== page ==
When it is hanging on my wall, it will be a daily reminder that doing life well is a process, not an event. It will remind me that every piece matters. And it will remind me of my love for Dad and for Helen, of their love for me.
I am so blessed to have known and loved them both, and to have been loved by them. The pieces they contributed to the puzzle of my life have helped to make it a thing of beauty. For that, I am very, very thankful.
I know that as the pieces of life continue falling into place and fitting back together, my grief will remain present, but it will change. It will transform to become a part of the bigger picture, while keeping its own shape and character. In time, it will be differently painful, but the picture of my life would be incomplete with out it. In its place, fitting in with the pieces that represent joy, achievement, love, and hope, it adds its own detail, texture and embellishment to the canvas.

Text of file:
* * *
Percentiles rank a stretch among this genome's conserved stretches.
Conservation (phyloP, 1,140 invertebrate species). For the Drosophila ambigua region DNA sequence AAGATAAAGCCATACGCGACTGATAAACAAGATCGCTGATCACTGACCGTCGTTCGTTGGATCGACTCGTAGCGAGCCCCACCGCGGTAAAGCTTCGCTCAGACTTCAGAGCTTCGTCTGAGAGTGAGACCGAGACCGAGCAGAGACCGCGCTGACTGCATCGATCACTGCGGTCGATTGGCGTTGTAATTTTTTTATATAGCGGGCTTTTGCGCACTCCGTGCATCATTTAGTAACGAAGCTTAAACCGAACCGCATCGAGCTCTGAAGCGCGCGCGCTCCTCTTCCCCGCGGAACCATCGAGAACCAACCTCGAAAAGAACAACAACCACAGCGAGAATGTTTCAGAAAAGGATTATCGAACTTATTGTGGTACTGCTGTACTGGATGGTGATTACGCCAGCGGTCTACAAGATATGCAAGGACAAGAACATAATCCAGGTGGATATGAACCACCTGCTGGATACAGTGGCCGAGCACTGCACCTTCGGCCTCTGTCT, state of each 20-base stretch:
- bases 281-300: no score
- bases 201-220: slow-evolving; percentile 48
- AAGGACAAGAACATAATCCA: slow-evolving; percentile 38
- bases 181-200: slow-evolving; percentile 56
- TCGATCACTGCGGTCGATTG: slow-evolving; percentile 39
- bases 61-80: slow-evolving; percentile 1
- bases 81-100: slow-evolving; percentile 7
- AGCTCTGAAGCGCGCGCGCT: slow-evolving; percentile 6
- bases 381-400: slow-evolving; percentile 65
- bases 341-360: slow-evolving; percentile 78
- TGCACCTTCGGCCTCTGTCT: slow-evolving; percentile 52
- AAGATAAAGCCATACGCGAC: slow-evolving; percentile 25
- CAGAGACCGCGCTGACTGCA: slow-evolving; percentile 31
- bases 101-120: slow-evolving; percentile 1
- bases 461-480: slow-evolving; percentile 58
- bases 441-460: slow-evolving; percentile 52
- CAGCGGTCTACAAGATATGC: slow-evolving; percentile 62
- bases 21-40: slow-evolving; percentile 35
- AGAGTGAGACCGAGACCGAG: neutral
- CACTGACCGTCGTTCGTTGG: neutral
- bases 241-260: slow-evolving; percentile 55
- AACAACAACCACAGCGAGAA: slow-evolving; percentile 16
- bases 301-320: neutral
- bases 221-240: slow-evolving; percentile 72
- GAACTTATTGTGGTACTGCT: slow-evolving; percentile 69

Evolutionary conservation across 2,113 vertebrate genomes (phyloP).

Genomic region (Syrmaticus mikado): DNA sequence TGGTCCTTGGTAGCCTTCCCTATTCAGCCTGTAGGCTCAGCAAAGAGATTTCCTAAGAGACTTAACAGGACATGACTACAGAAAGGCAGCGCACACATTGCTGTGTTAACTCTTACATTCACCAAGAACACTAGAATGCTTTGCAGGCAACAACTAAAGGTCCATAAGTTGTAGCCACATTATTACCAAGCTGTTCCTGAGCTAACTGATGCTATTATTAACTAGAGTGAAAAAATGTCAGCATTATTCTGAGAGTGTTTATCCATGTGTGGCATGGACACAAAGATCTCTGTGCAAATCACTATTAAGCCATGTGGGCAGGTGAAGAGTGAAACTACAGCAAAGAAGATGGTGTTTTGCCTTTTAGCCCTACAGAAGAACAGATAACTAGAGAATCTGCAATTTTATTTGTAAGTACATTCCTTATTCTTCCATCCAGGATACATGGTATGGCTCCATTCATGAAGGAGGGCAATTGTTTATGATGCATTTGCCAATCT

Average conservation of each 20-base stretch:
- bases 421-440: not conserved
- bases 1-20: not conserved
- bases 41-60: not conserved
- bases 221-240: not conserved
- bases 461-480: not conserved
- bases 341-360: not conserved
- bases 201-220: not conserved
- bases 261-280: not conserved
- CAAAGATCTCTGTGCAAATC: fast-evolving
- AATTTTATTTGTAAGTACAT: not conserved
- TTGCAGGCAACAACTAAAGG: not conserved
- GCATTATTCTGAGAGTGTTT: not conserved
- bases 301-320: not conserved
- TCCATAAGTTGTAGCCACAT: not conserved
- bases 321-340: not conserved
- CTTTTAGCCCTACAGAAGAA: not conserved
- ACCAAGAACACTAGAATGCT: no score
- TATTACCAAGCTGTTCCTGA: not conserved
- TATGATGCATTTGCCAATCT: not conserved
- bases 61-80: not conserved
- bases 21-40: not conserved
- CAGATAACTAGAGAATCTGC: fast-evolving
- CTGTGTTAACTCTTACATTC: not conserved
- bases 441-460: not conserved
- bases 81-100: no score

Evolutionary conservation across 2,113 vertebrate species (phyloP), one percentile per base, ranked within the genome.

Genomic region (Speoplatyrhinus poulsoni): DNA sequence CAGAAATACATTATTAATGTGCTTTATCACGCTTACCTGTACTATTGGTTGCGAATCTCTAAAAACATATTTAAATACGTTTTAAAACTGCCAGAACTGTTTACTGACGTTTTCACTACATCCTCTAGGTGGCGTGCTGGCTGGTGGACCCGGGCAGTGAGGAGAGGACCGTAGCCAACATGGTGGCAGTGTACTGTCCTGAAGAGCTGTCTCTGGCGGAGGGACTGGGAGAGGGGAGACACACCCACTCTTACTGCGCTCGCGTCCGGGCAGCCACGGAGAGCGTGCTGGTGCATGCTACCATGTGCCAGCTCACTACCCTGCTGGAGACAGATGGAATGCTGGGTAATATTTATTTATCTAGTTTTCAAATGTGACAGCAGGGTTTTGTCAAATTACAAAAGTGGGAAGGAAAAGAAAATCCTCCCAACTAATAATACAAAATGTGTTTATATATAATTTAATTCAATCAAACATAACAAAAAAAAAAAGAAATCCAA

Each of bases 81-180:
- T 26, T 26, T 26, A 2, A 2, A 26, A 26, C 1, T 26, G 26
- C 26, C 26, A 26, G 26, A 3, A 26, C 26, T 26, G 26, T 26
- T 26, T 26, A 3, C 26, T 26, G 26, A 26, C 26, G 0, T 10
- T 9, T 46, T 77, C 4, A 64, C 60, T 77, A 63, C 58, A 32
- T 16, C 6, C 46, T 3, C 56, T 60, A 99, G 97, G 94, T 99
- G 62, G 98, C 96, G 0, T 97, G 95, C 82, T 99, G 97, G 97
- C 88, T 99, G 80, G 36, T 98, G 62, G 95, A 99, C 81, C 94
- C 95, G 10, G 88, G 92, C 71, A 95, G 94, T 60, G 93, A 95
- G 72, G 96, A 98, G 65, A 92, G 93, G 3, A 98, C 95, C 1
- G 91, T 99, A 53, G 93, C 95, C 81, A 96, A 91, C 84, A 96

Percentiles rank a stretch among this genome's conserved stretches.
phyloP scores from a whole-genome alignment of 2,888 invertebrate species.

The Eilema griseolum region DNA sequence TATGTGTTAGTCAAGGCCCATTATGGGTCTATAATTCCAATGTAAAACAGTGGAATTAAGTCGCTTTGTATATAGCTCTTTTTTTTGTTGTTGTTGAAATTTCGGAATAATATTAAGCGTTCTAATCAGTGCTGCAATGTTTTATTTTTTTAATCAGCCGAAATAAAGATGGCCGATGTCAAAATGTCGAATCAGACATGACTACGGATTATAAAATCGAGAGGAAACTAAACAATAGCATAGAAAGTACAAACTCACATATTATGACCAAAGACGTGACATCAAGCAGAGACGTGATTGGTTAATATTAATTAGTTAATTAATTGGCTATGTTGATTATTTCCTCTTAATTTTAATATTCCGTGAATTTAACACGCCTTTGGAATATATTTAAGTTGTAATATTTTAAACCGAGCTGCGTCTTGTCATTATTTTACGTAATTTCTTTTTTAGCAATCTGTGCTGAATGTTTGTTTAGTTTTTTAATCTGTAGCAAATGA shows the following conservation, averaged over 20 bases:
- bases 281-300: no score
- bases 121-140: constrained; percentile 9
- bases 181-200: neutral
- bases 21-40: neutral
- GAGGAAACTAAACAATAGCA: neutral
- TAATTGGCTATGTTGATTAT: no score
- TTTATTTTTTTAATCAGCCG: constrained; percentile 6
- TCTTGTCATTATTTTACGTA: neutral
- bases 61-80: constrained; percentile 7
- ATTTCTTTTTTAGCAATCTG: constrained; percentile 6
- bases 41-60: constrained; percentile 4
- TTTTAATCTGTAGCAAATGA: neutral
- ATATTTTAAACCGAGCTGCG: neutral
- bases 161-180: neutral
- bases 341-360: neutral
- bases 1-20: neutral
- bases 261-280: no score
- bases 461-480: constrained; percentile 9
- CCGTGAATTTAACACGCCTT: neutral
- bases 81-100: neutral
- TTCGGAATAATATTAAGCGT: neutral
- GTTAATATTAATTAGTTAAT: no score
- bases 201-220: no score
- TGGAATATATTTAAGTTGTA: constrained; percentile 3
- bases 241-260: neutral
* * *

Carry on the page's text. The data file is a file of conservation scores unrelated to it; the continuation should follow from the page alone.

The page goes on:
Over the past few weeks, I found myself growing heartily tired of advertisements and posts about Fathers’ Day.
I sincerely wish all the dads out there and their kids a very happy Father’s Day, and I truly hope they can spend some quality time together. I hope kids of all ages cherish their dads and make the most of every opportunity to spend time with them while they still have them.
For me, though… it just hurts. This is my first Father’s Day without my dad after 53 years of having him in my life. It has only been 11 weeks since he died and I miss him enormously every day.